Also, cars are massively over-engineered in lots of areas in order to give us that long term reliability with minimal maintenance. They also have all sorts of electronic and mechanical gizmos to adjust, measure and warn of things to ensure this safety. they also have a protective cocoon around you if something did go wrong. These are some of the things we pay alot of money for.

    And despite all of that, cars DO still go wrong on the way home from the showroom and/or later - this is why we have a warranty. Its just that things going wrong on a car are alot less likely to cause a safety issue than on a bike.

    It would be nice to be able to assume the bike is assembled perfectly, and I can understand why some people do, but that would be a mistake because we are ultimately responsible for our own safety and experience shows that we should check a new bike for ourselves. You will need to do this over time anyway as threads loosen, cables stretch etc - even if the bike was perfect on day 1.

    Am I the only one that thinks it was not unreasonable for Halfords to ask you to bring the bike in for inspection before they do anything? If they werent concerned about your accident then I can understand you being a bit upset with them, but I dont see how their approach was so bad otherwise?
  • alidafalidaf Posts: 147
    DanDax1990 wrote:
    Anyone who buys a bike no matter where from, Is an idiot if they don't give it a quick check over atleast before riding it. In my eyes that is anyway...

    A lot of people buying a bike for themselves are new to cycling. It takes experience to learn everything there is to know about a bike and its maintenance. I still struggle with indexing gears and the like but I wouldn't have known anything when I bought my first bike, not that many years ago. A quick check as you point out should spot some obvious problems but a slight torque level below optimum is all it takes for something to work its way loose over time. Halfords largest market is the 'lowest common denominator' when it comes to cycling, and they should accept the responsibility for that by doing properly what they claim to do, which is set up the bike so that it is roadworthy. Just because it is a better brand than some of the other stuff they sell shouldn't lessen that responsibility.
  • father_jackfather_jack Posts: 3,509
    Shouldn't the post be

    "Dangers of riding a bike with critical bolts loose"
    Say... That's a nice bike..
    Trax T700 with Lew Racing Pro VT-1 ;-)
  • zx6manzx6man Posts: 1,092
    I did hear from someone-somewhere.... Saddle and stem bolts are kept loose for...easier transport in cars..
  • I spent five years assembling bikes from boxes - a 'good build' takes on average 1hr including test ride and re-packing the bike for internal-stock-movements. Yeah, I could throw a bike together in 10mins, but I wouldn't want to own it.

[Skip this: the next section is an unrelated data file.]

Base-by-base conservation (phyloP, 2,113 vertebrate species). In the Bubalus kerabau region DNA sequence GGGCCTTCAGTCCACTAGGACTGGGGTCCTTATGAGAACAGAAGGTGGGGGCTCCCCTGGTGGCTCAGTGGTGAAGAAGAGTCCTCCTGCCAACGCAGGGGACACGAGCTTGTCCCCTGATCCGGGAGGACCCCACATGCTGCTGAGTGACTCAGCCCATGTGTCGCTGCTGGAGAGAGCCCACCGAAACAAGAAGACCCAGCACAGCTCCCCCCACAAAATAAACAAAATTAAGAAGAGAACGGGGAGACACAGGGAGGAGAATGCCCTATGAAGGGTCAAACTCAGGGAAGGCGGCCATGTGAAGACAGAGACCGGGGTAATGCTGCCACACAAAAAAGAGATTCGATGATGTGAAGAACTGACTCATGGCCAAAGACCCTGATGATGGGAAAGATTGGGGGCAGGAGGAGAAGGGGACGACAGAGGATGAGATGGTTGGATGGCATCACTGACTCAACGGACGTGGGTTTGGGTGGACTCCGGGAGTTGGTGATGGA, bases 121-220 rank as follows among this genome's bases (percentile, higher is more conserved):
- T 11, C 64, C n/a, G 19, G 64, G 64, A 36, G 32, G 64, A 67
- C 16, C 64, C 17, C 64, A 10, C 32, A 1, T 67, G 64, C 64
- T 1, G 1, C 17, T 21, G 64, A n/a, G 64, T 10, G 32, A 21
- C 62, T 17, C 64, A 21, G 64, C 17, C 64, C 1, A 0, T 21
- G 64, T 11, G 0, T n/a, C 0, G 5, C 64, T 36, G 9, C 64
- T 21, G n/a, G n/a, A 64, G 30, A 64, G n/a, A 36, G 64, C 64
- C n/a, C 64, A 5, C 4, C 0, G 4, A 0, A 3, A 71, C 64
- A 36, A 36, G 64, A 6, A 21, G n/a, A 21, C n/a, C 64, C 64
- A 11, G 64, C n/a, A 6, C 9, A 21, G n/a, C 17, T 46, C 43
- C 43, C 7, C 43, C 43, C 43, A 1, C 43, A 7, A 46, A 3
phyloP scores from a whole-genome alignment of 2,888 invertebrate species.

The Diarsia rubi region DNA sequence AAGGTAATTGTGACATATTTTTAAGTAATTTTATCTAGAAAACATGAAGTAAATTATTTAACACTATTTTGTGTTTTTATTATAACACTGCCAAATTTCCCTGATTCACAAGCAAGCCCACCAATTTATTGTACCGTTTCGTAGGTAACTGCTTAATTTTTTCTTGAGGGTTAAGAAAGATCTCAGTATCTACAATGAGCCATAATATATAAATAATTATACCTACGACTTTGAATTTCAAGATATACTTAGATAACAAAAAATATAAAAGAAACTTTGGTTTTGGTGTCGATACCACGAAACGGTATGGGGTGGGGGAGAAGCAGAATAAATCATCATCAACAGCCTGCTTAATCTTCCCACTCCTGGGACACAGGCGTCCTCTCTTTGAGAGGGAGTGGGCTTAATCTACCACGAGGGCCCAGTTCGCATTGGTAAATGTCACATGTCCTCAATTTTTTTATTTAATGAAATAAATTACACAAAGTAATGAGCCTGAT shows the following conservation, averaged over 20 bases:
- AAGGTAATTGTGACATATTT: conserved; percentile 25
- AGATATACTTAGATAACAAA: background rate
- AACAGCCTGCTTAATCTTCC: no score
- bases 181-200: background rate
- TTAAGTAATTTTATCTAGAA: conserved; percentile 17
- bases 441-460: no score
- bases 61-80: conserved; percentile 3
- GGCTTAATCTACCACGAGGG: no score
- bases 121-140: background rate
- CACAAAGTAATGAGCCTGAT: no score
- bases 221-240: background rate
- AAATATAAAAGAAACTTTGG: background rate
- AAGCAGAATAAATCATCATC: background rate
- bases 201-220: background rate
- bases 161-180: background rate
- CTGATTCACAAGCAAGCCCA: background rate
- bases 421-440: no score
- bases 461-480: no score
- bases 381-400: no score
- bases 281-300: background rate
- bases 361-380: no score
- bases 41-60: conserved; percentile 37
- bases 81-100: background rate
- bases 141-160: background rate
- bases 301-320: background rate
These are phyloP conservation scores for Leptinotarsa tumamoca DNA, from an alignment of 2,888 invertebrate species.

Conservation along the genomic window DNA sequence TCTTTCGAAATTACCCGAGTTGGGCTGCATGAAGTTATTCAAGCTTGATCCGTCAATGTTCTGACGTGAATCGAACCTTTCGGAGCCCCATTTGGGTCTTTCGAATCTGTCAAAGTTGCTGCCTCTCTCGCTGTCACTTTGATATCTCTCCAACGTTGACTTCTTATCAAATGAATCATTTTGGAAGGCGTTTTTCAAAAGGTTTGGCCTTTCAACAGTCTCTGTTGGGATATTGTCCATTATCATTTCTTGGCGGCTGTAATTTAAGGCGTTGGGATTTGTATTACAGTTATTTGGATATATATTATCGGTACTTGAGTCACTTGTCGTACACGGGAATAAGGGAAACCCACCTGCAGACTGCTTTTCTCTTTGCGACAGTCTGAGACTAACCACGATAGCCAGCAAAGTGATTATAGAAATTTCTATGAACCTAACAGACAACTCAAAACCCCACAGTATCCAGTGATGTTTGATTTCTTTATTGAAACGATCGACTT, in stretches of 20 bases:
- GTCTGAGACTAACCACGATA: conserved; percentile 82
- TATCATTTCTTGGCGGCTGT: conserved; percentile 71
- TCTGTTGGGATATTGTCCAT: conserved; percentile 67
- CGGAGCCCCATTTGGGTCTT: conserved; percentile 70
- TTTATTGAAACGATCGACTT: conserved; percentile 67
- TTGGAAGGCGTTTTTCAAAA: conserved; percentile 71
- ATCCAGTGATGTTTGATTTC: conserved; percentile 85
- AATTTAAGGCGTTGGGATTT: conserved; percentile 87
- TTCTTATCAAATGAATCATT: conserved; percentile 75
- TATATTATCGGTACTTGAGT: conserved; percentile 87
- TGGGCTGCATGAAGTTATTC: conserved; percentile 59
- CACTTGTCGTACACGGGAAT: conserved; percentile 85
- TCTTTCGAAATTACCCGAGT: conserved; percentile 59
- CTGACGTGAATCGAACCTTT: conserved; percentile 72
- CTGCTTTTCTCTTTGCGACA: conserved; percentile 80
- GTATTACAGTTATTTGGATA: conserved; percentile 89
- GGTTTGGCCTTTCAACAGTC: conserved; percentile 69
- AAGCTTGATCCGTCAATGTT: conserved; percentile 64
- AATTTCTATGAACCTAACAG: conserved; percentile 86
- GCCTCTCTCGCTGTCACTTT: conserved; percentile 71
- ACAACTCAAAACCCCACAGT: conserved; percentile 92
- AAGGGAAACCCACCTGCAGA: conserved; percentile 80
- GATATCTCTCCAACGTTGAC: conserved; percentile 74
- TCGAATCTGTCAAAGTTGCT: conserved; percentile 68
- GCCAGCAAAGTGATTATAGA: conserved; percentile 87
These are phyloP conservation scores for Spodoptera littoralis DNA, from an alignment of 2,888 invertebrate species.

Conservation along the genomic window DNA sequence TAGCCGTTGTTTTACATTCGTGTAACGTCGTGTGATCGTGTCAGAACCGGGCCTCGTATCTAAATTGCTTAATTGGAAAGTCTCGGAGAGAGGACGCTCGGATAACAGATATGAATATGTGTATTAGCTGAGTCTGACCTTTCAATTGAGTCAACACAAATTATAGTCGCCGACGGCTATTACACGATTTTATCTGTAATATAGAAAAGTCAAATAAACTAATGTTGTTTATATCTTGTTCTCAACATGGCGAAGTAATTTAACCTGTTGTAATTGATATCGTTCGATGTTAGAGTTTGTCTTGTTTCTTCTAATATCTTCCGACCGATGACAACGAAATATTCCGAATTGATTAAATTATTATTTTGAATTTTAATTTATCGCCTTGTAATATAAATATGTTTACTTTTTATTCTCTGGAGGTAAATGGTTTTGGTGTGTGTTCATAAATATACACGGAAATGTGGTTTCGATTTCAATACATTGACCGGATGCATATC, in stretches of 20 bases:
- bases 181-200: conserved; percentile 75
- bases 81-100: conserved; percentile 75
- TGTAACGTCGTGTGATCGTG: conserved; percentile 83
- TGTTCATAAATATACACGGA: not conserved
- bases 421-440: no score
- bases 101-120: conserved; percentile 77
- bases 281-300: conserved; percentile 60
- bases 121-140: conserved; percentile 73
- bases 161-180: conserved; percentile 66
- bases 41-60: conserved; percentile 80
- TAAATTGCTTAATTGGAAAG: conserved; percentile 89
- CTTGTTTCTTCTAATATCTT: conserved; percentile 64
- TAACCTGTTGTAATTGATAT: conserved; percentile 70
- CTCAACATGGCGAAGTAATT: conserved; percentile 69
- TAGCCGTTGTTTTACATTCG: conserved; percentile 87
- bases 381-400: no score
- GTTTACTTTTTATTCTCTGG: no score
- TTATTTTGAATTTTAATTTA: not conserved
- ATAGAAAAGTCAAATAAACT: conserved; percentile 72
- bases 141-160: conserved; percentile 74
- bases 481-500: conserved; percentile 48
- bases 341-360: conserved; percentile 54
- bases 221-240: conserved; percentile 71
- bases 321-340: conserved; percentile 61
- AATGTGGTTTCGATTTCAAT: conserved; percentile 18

I recently took advantage of my company's Bike to Work scheme and pitied the poor mechanic who got to build my bike as it was ridden home and stripped, adjusted and tuned for about 2hrs. This is my first 'new bike from a box' since I was 9yrs old and got a Raleigh Burner for Christmas.

    The PDI (Pre Delivery Inspection) should have included checking the torque of the stem bolts, you should have some recourse with them - get them to offer you some some allen keys or a multi-tool as a measure of goodwill, and tweak your nuts up :-)
    FCN16 - 1970 BSA Wayfarer

    FCN4 - Fixie Inc
  • mouthmouth Posts: 1,195
    apreading wrote:
    Cars are delivered as a completed assembly from the manufacturer and do not require the dealer's mechanics to finish the assembly, unlike bikes.

    So for what reason must a new car legally have a PDI completed by a 'competent' mechanic before the DVLA will issue a first registration? Some Korean minimum-wager screwed in the seat belt clip so it must be perfect....

    The difference with a bike is that the engineering/mechanical workings are a lot simpler than a car and are clearly visible to the naked eye. Most people have an understanding of how the moving parts of a bicycle work but on a car there are a lot more hidden workings as well as a depth for further knowledge. I know people who even now after 30 years of driving that can't explain the difference between front and rear wheel drive for example.

    Halfords: The clue for me was when I bought my son (9 at the time) a new bike for Xmas. When I went to fetch it they'd built the wrong one. If they can't follow such a simple instruction as 24" wheel Apollo and instead roll out a 20" in a completely different colour tot he one on my receipt it's time to ask questions. If I do ever buy a Boardman it'll be straight to the LBS where I should have probably bought something instead anyway.
    The only disability in life is a poor attitude.
  • supersonicsupersonic Posts: 82,708 Lives Here
    Assuming the LBS is any good - all shops, Halfords or otherwise, can suffer from poor staff.
  • fossyantfossyant Posts: 2,549
    Both my kids have two rather good Carrera bikes - discs all round, SRAM gears X3/4 kit - took the bikes away in a box and signed a disclaimer. Too right I did.

    No probs with son's bike, but daughters needed front cheap mech ditching for a SRAM one (didn't shift), and the rear brake cable was corroding - on a new bike. Sorted that and it's A1. They sell boxed bikes, best getting them boxed !!

    Both bikes are fantastic though, was very impressed with the kit, but I would never have them put any decent (over £150 - heh heh ) bike together.
  • zx6manzx6man Posts: 1,092
    Both my carreras are fine 2 years on, bargain
  • Awww gutted. I didn't know Boardman Bikes were exclusive to Halfords and they aren't on the Cyclescheme. I've bought my last two bikes through the Cyclescheme, it's fantastic if you can't afford to shell that amount out in one go (which I can't). I was looking at women specific road bikes for next year and Boardman fi one was on my list - guess I'll have to cross it off :(
  • zx6manzx6man Posts: 1,092
    Dont wiggle do them?